In 1300 the homicide rate was about 50 per 100,000 people, or 0.5 per thousand. Homicide must have caused on the order of 1 to 2 percent of all deaths and a much higher proportion of deaths of young adult males. Our assumption of a Normal distribution of the underlying trait immediately implies that the threshold was 3.3 standard deviations greater than the mean (from any table of the Normal distribution). Natural selection, social selection we would say in this case, disfavors homicide and the distribution is shifted so that the homicide threshold is surpassed by only 1 in 100,000 people rather than 1 in 2,000. By the year 2000 the homicide threshold is at 4.3 standard deviation from the population mean. In other words selection has moved the distribution 1 standard deviation in 700 years or 28 generations. …
In the present case we need a response of 1/28 of a standard deviation per generation. Assuming an additive heritability of 0.5 (the true value is probably 0.8 or so from literature on the heritability of aggressive behavior in children) the selective differential must be about 1/14 or .07 standard deviations per generation. In terms of IQ this would correspond to a one point IQ advantage of parents over the population average and in terms of stature parents with a mean stature 0.2 inches greater than the population average. This would occur if the most homicidal 1.5% of the population were to fail to reproduce each generation.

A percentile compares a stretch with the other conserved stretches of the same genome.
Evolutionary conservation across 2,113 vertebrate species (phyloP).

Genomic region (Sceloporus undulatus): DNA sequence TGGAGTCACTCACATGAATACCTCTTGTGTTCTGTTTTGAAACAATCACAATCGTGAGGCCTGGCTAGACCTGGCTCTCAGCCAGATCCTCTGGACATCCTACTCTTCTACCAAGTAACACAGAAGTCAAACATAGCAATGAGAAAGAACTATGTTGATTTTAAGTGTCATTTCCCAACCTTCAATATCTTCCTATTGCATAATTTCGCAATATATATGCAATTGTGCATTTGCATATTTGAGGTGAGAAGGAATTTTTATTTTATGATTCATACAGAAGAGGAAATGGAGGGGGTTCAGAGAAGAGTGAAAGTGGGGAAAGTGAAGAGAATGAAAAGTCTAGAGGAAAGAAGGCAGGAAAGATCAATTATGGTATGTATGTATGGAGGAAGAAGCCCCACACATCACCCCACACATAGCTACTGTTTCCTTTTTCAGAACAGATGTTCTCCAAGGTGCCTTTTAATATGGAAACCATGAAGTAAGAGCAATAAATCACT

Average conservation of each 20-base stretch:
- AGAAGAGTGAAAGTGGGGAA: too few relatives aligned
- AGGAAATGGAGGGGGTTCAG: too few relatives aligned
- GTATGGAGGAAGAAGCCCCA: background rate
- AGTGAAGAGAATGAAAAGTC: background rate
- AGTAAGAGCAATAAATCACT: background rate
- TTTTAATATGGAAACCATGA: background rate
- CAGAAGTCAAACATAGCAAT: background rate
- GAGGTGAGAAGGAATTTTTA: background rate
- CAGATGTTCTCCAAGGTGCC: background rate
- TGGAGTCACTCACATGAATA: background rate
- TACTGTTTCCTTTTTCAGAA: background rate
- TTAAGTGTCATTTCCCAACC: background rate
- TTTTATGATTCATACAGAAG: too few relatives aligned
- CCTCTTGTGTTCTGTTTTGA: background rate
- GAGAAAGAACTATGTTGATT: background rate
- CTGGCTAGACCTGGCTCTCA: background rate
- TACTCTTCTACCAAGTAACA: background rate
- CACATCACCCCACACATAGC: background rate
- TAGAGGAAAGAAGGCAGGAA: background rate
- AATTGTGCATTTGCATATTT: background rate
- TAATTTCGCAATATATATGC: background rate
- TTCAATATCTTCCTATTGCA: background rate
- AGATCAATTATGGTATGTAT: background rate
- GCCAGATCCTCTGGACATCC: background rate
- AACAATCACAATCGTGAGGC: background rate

If homicides were responsible for one to two per cent of all deaths around 1300, it seems, on face value, unlikely that the most homicidal 1.5% would fail to reproduce. If the effect was direct, that would require most murderers to reach an evolutionary dead-end. But as Harpending notes in the comments to his post:
[W]e think (most of us) that homicide is an indicator of something else—proneness to violence, high time preference, fast life history, and so on. We cannot treat homicide as a discrete real trait. It is instead a shadow on the wall of the cave.
If those who had lower rates of time preference and who were less risk seeking gained a fitness advantage from success in apparently unrelated domains such as commerce, the effects would almost certainly play out in the context of violent behaviour.
Harpending’s post also reminds me that quantitative genetics is a severely underused tool on questions such as these.